MANILA – The Supreme Court has suspended a law professor from the Xavier University in Cagayan de Oro City over text messages and sexist conduct which the Court deemed amounted to sexual harassment.
In an 11-page decision dated April 10 but released only on Monday, the Court unanimously barred lawyer Cresencio Co Untian from practicing law for 5 years and from teaching for 10 years.
“Wherefore, respondent Atty. Cresencio P. Co Untian, Jr. is suspended from the practice of law for five (5) years and ten (10) years from teaching law in any school effective upon the finality of this Resolution, with a stern warning that a repetition of the same or similar act will be dealt with more severely,” the Court said through SC Associate Justice Jose Reyes Jr.
The case stemmed from complaints from 3 law students accusing Co Untian of sexual harassment.
One student said Co Untian sent her flowers and romantic messages through text. He also invited her to go to Camiguin, which she turned down.
Another student complained that he showed her a photo of a naked woman that resembled her and teased her in front of other students.
The third student accused the professor of twisting her remarks during a class recitation, “Sir, come again,” to connote sexual meaning and repeating the joke in other classes.
In his defense, Co Untian said the 3 complainants were disgruntled students who flunked his classes in 2001-2002. He justified the text messages “luv u” and “miss u” as friendly messages without malice and his other acts as mere “jokes” to inject humor in class.
The Integrated Bar of the Philippines initially recommended Co Untian’s disbarment due to gross immoral conduct but upon appeal, it reduced the penalty to suspension for 2 years because the acts he allegedly committed do not amount to sexual harassment since there was no evidence that he demanded or requested sexual favors.
The Supreme Court however, disagreed, saying the law does not require that the victim accede to sexual desires of the abuser or that a demand or request for sexual favor be categorically made.
“In short, it is not necessary that there was an offer for sex for there to be sexual harassment as a superior’s conduct with sexual underpinnings, which offends the victim or creates a hostile environment would suffice,” it said, citing a 2000 case where the Court said that the essence of sexual harassment is not the violation of the victim’s sexuality but the abuse of power by the offender.
“What the law aims to punish is the undue exercise of power and authority manifested through sexually charged conduct or one filled with sexual undertones,” it explained.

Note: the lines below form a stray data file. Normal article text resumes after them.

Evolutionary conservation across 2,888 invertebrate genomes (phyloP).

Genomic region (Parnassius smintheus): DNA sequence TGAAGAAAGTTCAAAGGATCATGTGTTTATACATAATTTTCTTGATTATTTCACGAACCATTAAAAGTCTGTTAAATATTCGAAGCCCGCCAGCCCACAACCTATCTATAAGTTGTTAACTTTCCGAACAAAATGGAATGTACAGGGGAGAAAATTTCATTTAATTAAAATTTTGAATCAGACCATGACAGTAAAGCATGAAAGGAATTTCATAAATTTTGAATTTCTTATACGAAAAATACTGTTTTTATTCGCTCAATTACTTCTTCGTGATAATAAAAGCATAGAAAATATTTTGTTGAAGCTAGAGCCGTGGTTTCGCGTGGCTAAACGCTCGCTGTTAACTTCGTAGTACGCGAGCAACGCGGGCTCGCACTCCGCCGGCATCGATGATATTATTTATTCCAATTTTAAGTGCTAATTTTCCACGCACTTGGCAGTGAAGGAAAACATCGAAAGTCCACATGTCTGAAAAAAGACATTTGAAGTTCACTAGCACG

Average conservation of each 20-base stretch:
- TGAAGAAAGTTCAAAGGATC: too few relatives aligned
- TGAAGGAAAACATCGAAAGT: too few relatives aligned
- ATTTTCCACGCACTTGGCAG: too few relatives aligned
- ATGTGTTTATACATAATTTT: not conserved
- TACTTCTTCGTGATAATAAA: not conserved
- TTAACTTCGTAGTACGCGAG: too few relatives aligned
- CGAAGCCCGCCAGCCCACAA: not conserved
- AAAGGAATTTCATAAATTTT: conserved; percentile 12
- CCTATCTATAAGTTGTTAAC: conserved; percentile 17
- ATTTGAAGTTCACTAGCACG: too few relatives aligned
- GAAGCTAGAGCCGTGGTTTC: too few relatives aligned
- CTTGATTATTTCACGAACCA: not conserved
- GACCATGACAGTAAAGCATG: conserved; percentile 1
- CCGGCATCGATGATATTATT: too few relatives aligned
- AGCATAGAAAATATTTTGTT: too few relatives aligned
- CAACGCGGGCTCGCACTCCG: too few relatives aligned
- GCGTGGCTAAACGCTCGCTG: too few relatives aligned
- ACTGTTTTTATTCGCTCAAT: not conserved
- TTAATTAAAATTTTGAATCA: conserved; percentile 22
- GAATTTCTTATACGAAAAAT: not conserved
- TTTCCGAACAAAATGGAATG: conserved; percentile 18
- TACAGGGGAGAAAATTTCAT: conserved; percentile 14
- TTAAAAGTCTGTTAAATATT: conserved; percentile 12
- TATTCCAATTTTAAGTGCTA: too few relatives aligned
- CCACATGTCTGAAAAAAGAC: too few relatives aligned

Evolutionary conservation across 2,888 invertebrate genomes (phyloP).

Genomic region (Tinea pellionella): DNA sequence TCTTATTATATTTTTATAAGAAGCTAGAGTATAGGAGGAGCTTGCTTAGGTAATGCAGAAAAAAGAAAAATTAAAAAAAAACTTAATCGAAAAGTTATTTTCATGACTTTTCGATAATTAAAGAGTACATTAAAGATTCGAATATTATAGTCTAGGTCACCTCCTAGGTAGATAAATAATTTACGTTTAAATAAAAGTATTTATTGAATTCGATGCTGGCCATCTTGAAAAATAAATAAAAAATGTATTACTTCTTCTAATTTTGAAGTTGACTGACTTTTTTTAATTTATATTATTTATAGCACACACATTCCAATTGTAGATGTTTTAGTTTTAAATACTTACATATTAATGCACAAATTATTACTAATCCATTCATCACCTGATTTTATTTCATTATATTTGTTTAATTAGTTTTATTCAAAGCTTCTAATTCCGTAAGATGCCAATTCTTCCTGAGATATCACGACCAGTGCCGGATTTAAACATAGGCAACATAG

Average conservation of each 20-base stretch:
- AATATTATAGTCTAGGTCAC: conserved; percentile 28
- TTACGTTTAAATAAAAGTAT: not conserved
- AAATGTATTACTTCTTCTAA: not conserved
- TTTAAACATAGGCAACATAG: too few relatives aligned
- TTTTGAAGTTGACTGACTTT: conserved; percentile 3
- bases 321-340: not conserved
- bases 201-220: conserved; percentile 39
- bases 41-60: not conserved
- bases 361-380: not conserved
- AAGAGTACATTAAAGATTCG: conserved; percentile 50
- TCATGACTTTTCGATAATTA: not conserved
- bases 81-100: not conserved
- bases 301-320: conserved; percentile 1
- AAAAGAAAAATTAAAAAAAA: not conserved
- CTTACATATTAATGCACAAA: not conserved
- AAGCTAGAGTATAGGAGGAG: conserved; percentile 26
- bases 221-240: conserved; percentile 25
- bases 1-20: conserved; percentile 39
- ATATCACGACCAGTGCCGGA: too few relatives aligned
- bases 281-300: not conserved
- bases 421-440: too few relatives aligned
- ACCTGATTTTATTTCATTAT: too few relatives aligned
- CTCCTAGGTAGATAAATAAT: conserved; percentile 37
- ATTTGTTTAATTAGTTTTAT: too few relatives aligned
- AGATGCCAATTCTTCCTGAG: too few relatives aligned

The Court noted the effect of Co Untian’s conduct on the students: one was deeply distressed and humiliated that she was unable to participate in a moot court competition, another felt uncomfortable with the text messages, while the third student was embarrassed in front of the class.
“Clearly, respondent abused the power and authority he possessed over the complainants. His sexually laced conduct had created a hostile and offensive environment which deeply prejudiced his students. In what was supposed to be a safe place for them to learn and develop, they were instead subjected to unwarranted sexual advances,” the Court ruled.
The Court also reminded Co Untian of the ethical standards of the legal profession as well as his responsibility as a professor.
In a separate concurring opinion, SC Associate Justice Marvic Leonen said he would have wanted Co Untian disbarred, had this not been the first time the high court was required to penalize a law professor for sexually harassing his students.
“Respondent breached his professional relationship with his students when he took liberties with, trivialized, and then embarrassed them. By engaging in talk with undisguised sexual overtones, he forced himself on his students. He created an unnecessary burden on his students, who had to find ways to avoid both the unwanted advance and the embarrassment that they, to begin with, wanted no part of,” he said.
Leonen said the ruling is an acknowledgment that patriarchy in Philippine society exists when a powerful, dominant, molding attitude manifested in demeaning and distressing portrayal of any woman is disguised as jokes – entertaining for men but callous to women.
“That respondent coded his advances through jokes is aggravating. Not only were they means to trivialize, he also wanted to entertain others at the expense of women. He hoped to create an environment that normalized his act. Those who laughed were complicit. The more they laughed, the more his act appeared normal; the more, too, that his act directly caused unsolicited suffering upon his victims,” he said.
Any unsolicited sexual act, Leonen added, is not only uncivilized but also insulting to the legal profession.